ACIP recommends mandatory searching of trademarks to ensure there is no conflict prior to registration; amending the Trade Marks Act to give registered business and company name owners protection against identical and confusingly similar registrations; and a single business name system to replace the state-based one used at present.
Of course, they are the advisory council that represents the interests of trademark holders who wish to have more rights with domain names in relationship to their trademarks than they would ever have offline.

* Clothing maker and retailer Supre operates more than 100 stores across Australia and New Zealand.

It first registered the name Supre as a trademark in 1990; it also owns the domain name

In 2000, another party registered a business name that was very similar to Supre's trademark in Western Australia; and further registered a confusingly similar domain name in 2001. The business name was cancelled in 2003.

In 2004, Supre's lawyers lodged a complaint with the domain authority, claiming the other name should be transferred to them because it was "confusingly similar" to their brand. The other party did not respond, and the panel transferred the domain to Supre.
There is one of the rubs. They don't want just domains that match their trademarks, they want all similar domain names as well. Trademarks are specific to the string of letters you are granted a mark for. They do not guarantee you no one will ever start any kind of business anywhere with a name that is similar to yours. This is simply large companies with IP lawyers who believe it is their inherent right to have anything they want and to have it their own way.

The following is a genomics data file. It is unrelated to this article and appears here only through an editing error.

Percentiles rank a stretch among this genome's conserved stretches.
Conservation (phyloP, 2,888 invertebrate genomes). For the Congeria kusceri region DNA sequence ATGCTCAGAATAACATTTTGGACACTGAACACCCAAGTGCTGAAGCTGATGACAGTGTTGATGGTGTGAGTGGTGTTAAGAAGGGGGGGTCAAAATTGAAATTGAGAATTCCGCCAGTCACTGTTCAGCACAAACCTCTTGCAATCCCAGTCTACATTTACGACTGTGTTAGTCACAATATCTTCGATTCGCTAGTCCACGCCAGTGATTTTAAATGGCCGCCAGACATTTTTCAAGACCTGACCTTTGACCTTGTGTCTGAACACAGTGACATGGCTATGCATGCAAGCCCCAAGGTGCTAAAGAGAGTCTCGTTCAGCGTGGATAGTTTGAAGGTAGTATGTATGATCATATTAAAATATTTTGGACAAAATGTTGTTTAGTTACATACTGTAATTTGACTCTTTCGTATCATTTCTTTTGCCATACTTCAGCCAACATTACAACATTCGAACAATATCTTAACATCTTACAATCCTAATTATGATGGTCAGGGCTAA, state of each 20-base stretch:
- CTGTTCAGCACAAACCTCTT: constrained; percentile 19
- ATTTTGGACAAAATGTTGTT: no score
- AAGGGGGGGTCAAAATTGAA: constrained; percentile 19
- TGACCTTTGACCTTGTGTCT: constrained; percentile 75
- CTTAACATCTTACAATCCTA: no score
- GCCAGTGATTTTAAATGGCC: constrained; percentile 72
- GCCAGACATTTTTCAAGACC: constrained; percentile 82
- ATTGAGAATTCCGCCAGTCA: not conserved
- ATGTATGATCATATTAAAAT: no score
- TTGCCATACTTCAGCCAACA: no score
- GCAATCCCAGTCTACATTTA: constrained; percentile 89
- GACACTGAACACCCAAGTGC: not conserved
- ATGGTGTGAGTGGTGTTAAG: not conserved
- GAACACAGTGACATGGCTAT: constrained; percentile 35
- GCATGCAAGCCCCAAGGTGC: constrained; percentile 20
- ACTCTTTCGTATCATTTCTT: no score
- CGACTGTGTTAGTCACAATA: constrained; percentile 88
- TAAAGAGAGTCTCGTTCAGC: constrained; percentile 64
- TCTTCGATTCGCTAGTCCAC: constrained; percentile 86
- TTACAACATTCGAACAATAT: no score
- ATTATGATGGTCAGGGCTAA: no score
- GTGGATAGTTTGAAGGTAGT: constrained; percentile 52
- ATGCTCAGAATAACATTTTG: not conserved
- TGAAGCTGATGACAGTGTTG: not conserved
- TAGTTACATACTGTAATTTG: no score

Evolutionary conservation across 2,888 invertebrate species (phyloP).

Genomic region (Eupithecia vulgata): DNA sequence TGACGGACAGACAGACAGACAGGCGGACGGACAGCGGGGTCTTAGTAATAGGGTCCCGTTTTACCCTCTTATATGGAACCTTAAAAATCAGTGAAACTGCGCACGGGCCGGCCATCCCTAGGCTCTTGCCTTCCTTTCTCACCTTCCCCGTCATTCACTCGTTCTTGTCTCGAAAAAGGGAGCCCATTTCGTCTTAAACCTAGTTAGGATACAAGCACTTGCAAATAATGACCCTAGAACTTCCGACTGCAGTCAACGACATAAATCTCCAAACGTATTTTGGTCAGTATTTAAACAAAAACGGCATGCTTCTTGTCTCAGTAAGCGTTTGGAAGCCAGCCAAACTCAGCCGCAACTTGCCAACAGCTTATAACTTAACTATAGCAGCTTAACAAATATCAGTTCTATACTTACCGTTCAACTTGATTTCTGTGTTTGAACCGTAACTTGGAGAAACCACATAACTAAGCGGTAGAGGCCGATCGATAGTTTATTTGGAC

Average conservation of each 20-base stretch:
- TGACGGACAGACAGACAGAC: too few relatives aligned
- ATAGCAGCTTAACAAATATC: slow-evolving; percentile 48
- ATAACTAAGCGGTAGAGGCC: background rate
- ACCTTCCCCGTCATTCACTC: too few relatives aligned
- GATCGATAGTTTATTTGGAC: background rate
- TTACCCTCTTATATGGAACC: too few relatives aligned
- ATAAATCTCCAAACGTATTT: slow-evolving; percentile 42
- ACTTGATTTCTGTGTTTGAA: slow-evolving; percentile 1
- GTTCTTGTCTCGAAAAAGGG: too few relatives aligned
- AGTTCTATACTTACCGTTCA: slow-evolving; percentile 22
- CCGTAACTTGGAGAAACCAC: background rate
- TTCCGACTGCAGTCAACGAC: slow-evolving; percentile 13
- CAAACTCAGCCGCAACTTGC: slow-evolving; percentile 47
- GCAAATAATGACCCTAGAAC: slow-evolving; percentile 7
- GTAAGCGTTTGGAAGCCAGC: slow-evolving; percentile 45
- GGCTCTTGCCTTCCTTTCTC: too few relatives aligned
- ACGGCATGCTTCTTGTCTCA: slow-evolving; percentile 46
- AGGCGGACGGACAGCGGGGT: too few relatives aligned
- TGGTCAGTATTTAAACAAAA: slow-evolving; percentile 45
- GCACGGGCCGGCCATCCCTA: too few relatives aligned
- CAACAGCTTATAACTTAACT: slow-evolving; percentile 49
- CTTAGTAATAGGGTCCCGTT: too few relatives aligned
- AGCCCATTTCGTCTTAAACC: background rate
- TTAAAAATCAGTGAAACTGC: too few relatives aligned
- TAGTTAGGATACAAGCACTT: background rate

A domain name is akin to a phone number. You do not own a domain name anymore than you own your phone number. They are both services you must pay for periodically. A doimain name was created to represent the string of numbers, which is your real internet address. It was created because it would be easier to remember than the numbers to your website.

Can supre sue me if my phone number, using the letters associated with each number, spelled supre? what about phone numbers thta spelled a word that was similar to supre? See how ridiculous their assumption is? But through cybersquatting laws and the ability to slant the news through advertising dollars, big corporations and their lawyers have many people convinced that they have rights they do not have.

If one of these corporations goes after your domain name and you feel they are wrong, fight them. If you do not have the money or the time to fight them, transfer the name to me. I'll fight them.

The author, Chris McElroy AKA NameCritic has been involved in domain names since 1995. He has bought and sold more than 500 domain names, has helped to fight off corporations who tried to reverse hijack domain names from people, and has helped to represent individual users and owners of domain names through participation in the DNSO, the General Assembly, and currently on the GNSO mailing list.